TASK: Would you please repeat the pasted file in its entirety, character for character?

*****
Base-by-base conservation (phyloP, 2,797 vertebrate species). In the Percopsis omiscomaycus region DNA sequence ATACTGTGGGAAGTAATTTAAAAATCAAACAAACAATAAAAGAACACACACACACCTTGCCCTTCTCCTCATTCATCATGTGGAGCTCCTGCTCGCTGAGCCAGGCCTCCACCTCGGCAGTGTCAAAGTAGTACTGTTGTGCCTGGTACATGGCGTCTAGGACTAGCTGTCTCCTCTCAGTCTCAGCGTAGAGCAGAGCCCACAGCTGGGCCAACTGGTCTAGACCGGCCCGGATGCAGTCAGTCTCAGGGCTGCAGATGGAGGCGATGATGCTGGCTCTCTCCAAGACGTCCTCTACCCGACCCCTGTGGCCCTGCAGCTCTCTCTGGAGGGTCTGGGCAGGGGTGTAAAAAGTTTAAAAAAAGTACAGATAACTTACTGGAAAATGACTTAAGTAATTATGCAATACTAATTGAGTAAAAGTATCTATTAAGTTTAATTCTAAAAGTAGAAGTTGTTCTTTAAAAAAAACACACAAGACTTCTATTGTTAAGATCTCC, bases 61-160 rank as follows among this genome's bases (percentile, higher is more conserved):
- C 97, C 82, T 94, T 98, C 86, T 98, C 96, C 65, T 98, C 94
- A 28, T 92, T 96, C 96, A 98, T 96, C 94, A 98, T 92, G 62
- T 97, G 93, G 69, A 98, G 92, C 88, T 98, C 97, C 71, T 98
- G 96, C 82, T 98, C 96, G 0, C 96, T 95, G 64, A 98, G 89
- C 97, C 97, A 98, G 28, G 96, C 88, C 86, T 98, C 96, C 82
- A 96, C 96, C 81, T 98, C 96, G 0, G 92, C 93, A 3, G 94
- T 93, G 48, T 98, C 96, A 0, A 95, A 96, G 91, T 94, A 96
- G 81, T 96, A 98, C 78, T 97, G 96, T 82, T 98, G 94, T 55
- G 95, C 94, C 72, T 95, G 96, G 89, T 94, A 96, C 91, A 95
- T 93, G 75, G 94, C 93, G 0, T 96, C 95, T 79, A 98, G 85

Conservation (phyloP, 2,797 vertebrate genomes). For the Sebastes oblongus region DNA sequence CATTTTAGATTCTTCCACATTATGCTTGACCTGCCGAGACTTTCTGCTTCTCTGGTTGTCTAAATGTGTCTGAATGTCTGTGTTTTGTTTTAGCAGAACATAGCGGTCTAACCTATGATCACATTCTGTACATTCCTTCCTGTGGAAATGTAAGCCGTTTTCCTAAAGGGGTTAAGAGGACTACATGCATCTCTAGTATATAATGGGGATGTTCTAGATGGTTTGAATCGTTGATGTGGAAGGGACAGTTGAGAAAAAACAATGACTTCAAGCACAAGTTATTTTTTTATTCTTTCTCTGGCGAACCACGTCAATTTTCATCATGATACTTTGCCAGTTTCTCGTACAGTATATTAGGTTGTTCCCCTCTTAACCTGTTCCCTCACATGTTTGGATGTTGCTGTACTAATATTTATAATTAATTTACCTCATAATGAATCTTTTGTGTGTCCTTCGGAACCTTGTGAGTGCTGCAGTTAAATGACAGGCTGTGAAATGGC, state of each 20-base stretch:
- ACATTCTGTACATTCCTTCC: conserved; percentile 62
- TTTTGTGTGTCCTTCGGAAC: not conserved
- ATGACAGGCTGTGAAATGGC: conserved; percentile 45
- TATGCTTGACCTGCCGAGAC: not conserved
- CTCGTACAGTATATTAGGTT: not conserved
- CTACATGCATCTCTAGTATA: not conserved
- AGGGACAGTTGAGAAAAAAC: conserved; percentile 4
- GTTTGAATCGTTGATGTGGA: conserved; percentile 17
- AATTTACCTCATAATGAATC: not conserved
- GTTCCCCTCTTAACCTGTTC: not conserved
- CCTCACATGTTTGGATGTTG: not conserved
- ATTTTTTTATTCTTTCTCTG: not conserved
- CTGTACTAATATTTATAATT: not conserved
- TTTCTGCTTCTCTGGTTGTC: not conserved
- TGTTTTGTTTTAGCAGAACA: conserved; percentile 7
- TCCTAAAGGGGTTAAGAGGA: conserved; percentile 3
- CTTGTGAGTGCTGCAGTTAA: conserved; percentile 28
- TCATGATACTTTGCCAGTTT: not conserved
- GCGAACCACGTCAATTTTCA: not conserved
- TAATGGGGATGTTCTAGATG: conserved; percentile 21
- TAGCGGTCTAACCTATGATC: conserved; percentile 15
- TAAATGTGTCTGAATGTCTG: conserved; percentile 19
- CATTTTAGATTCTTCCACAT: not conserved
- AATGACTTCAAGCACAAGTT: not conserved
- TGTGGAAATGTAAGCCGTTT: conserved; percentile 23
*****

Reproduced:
Base-by-base conservation (phyloP, 2,797 vertebrate species). In the Percopsis omiscomaycus region DNA sequence ATACTGTGGGAAGTAATTTAAAAATCAAACAAACAATAAAAGAACACACACACACCTTGCCCTTCTCCTCATTCATCATGTGGAGCTCCTGCTCGCTGAGCCAGGCCTCCACCTCGGCAGTGTCAAAGTAGTACTGTTGTGCCTGGTACATGGCGTCTAGGACTAGCTGTCTCCTCTCAGTCTCAGCGTAGAGCAGAGCCCACAGCTGGGCCAACTGGTCTAGACCGGCCCGGATGCAGTCAGTCTCAGGGCTGCAGATGGAGGCGATGATGCTGGCTCTCTCCAAGACGTCCTCTACCCGACCCCTGTGGCCCTGCAGCTCTCTCTGGAGGGTCTGGGCAGGGGTGTAAAAAGTTTAAAAAAAGTACAGATAACTTACTGGAAAATGACTTAAGTAATTATGCAATACTAATTGAGTAAAAGTATCTATTAAGTTTAATTCTAAAAGTAGAAGTTGTTCTTTAAAAAAAACACACAAGACTTCTATTGTTAAGATCTCC, bases 61-160 rank as follows among this genome's bases (percentile, higher is more conserved):
- C 97, C 82, T 94, T 98, C 86, T 98, C 96, C 65, T 98, C 94
- A 28, T 92, T 96, C 96, A 98, T 96, C 94, A 98, T 92, G 62
- T 97, G 93, G 69, A 98, G 92, C 88, T 98, C 97, C 71, T 98
- G 96, C 82, T 98, C 96, G 0, C 96, T 95, G 64, A 98, G 89
- C 97, C 97, A 98, G 28, G 96, C 88, C 86, T 98, C 96, C 82
- A 96, C 96, C 81, T 98, C 96, G 0, G 92, C 93, A 3, G 94
- T 93, G 48, T 98, C 96, A 0, A 95, A 96, G 91, T 94, A 96
- G 81, T 96, A 98, C 78, T 97, G 96, T 82, T 98, G 94, T 55
- G 95, C 94, C 72, T 95, G 96, G 89, T 94, A 96, C 91, A 95
- T 93, G 75, G 94, C 93, G 0, T 96, C 95, T 79, A 98, G 85

Conservation (phyloP, 2,797 vertebrate genomes). For the Sebastes oblongus region DNA sequence CATTTTAGATTCTTCCACATTATGCTTGACCTGCCGAGACTTTCTGCTTCTCTGGTTGTCTAAATGTGTCTGAATGTCTGTGTTTTGTTTTAGCAGAACATAGCGGTCTAACCTATGATCACATTCTGTACATTCCTTCCTGTGGAAATGTAAGCCGTTTTCCTAAAGGGGTTAAGAGGACTACATGCATCTCTAGTATATAATGGGGATGTTCTAGATGGTTTGAATCGTTGATGTGGAAGGGACAGTTGAGAAAAAACAATGACTTCAAGCACAAGTTATTTTTTTATTCTTTCTCTGGCGAACCACGTCAATTTTCATCATGATACTTTGCCAGTTTCTCGTACAGTATATTAGGTTGTTCCCCTCTTAACCTGTTCCCTCACATGTTTGGATGTTGCTGTACTAATATTTATAATTAATTTACCTCATAATGAATCTTTTGTGTGTCCTTCGGAACCTTGTGAGTGCTGCAGTTAAATGACAGGCTGTGAAATGGC, state of each 20-base stretch:
- ACATTCTGTACATTCCTTCC: conserved; percentile 62
- TTTTGTGTGTCCTTCGGAAC: not conserved
- ATGACAGGCTGTGAAATGGC: conserved; percentile 45
- TATGCTTGACCTGCCGAGAC: not conserved
- CTCGTACAGTATATTAGGTT: not conserved
- CTACATGCATCTCTAGTATA: not conserved
- AGGGACAGTTGAGAAAAAAC: conserved; percentile 4
- GTTTGAATCGTTGATGTGGA: conserved; percentile 17
- AATTTACCTCATAATGAATC: not conserved
- GTTCCCCTCTTAACCTGTTC: not conserved
- CCTCACATGTTTGGATGTTG: not conserved
- ATTTTTTTATTCTTTCTCTG: not conserved
- CTGTACTAATATTTATAATT: not conserved
- TTTCTGCTTCTCTGGTTGTC: not conserved
- TGTTTTGTTTTAGCAGAACA: conserved; percentile 7
- TCCTAAAGGGGTTAAGAGGA: conserved; percentile 3
- CTTGTGAGTGCTGCAGTTAA: conserved; percentile 28
- TCATGATACTTTGCCAGTTT: not conserved
- GCGAACCACGTCAATTTTCA: not conserved
- TAATGGGGATGTTCTAGATG: conserved; percentile 21
- TAGCGGTCTAACCTATGATC: conserved; percentile 15
- TAAATGTGTCTGAATGTCTG: conserved; percentile 19
- CATTTTAGATTCTTCCACAT: not conserved
- AATGACTTCAAGCACAAGTT: not conserved
- TGTGGAAATGTAAGCCGTTT: conserved; percentile 23